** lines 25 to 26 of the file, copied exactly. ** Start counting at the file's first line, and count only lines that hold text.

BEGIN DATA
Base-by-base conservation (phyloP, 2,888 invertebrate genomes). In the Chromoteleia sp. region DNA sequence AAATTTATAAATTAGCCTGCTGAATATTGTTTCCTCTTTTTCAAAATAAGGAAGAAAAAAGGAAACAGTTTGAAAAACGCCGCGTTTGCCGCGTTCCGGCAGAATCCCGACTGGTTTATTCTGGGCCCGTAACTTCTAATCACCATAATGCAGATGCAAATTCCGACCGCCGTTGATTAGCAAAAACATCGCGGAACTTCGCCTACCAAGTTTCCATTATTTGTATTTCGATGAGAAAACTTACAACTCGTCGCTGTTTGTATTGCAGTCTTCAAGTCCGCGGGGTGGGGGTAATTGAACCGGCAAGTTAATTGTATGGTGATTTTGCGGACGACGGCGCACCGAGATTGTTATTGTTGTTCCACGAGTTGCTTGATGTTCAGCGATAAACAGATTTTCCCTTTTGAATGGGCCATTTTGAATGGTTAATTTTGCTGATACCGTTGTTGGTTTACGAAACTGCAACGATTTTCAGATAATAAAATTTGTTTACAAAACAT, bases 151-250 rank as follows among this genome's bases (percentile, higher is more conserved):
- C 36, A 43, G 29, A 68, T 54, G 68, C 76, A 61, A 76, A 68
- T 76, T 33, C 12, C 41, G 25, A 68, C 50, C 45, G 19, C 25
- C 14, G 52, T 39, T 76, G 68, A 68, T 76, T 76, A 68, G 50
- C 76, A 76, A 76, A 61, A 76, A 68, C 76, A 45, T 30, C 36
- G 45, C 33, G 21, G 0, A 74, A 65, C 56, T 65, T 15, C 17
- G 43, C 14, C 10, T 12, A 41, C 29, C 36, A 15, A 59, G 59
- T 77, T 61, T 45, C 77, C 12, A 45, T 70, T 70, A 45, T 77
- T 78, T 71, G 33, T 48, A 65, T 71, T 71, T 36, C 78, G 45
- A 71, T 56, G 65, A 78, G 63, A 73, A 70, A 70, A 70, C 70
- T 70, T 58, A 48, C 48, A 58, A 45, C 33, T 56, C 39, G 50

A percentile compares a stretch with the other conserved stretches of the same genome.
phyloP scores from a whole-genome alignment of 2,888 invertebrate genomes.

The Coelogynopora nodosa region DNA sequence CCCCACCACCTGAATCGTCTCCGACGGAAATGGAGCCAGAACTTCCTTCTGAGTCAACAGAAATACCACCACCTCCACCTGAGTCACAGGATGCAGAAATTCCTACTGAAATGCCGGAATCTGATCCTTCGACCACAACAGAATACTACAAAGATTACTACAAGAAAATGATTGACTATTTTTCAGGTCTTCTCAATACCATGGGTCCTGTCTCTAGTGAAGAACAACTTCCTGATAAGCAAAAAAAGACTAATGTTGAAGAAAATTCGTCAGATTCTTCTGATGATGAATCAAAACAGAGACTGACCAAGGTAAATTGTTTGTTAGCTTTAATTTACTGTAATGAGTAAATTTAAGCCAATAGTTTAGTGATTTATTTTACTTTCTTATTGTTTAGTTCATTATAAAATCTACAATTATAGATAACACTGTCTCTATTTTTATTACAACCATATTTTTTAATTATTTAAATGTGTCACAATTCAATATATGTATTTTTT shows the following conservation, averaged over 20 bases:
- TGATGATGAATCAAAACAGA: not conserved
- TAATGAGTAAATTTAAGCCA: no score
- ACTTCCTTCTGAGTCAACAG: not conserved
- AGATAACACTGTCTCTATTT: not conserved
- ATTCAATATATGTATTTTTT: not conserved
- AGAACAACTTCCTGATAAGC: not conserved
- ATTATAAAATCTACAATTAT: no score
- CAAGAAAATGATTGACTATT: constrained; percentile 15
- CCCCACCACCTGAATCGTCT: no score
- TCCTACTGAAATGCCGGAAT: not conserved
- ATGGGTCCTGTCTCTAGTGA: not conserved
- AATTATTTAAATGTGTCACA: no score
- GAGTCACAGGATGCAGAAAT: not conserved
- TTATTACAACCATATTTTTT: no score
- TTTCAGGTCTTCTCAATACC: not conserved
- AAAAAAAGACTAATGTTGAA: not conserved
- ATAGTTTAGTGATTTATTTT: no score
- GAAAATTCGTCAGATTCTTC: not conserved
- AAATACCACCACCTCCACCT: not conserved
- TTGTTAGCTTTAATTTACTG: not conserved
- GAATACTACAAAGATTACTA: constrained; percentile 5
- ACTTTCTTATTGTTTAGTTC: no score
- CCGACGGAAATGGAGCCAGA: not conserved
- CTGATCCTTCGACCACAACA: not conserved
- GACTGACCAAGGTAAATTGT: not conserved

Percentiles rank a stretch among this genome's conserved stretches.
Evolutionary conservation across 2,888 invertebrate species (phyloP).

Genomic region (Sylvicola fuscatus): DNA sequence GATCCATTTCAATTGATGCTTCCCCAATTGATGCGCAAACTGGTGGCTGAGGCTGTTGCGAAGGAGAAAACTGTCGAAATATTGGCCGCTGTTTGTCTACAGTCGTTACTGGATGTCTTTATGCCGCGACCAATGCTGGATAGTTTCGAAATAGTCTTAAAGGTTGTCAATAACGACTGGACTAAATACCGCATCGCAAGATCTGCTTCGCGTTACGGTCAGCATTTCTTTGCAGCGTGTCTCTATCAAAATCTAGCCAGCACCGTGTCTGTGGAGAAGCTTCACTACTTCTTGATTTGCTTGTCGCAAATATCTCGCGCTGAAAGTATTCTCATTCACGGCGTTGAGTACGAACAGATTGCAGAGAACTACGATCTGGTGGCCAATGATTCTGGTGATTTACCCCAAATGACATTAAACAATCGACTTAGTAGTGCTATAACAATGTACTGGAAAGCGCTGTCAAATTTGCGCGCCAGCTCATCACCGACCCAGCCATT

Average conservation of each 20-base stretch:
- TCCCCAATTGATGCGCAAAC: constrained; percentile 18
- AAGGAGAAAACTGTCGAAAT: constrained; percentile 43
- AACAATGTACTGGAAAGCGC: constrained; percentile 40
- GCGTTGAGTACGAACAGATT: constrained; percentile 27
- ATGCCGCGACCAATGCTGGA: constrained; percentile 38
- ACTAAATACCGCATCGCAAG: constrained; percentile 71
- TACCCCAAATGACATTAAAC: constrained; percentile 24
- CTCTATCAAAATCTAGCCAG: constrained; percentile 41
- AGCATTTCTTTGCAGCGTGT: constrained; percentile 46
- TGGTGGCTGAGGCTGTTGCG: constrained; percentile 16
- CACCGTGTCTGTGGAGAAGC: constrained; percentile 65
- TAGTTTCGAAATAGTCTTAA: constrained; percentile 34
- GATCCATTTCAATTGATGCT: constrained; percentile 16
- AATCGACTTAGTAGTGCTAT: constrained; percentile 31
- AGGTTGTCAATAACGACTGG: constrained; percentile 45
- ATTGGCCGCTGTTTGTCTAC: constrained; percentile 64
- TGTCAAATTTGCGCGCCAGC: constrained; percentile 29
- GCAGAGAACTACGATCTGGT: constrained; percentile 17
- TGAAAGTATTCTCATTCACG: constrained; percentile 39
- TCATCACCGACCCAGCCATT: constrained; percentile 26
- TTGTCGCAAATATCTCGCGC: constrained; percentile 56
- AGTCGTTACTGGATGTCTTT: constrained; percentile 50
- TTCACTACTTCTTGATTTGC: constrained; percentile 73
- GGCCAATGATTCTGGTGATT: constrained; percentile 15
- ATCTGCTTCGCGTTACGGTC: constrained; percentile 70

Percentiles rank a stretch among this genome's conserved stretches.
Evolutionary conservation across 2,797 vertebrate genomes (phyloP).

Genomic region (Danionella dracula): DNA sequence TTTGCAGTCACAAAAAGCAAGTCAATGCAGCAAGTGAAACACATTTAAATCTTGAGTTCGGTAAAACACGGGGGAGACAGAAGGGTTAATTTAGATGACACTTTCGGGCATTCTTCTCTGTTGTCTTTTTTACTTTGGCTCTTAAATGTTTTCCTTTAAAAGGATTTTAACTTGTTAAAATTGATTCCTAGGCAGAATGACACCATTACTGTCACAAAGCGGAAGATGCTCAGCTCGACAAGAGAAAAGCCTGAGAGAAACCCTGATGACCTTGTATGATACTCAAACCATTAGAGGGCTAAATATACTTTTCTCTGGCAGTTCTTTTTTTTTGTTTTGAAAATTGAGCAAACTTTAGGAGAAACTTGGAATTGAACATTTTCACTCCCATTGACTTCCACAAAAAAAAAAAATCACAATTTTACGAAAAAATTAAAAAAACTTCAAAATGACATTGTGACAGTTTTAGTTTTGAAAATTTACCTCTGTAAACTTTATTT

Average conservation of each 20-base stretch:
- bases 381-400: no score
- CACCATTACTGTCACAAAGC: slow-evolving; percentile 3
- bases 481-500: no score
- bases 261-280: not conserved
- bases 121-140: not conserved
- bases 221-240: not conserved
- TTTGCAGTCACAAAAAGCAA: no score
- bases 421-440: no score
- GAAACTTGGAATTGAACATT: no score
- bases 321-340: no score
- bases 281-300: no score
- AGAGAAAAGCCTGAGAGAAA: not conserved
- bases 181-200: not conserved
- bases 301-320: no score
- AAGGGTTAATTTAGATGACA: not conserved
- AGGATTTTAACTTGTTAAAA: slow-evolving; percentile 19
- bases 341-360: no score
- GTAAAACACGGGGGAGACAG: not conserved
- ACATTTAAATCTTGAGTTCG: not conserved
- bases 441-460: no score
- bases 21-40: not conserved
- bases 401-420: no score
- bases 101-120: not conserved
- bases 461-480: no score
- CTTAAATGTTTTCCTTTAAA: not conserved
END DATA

- ATGGGTCCTGTCTCTAGTGA: not conserved
- AATTATTTAAATGTGTCACA: no score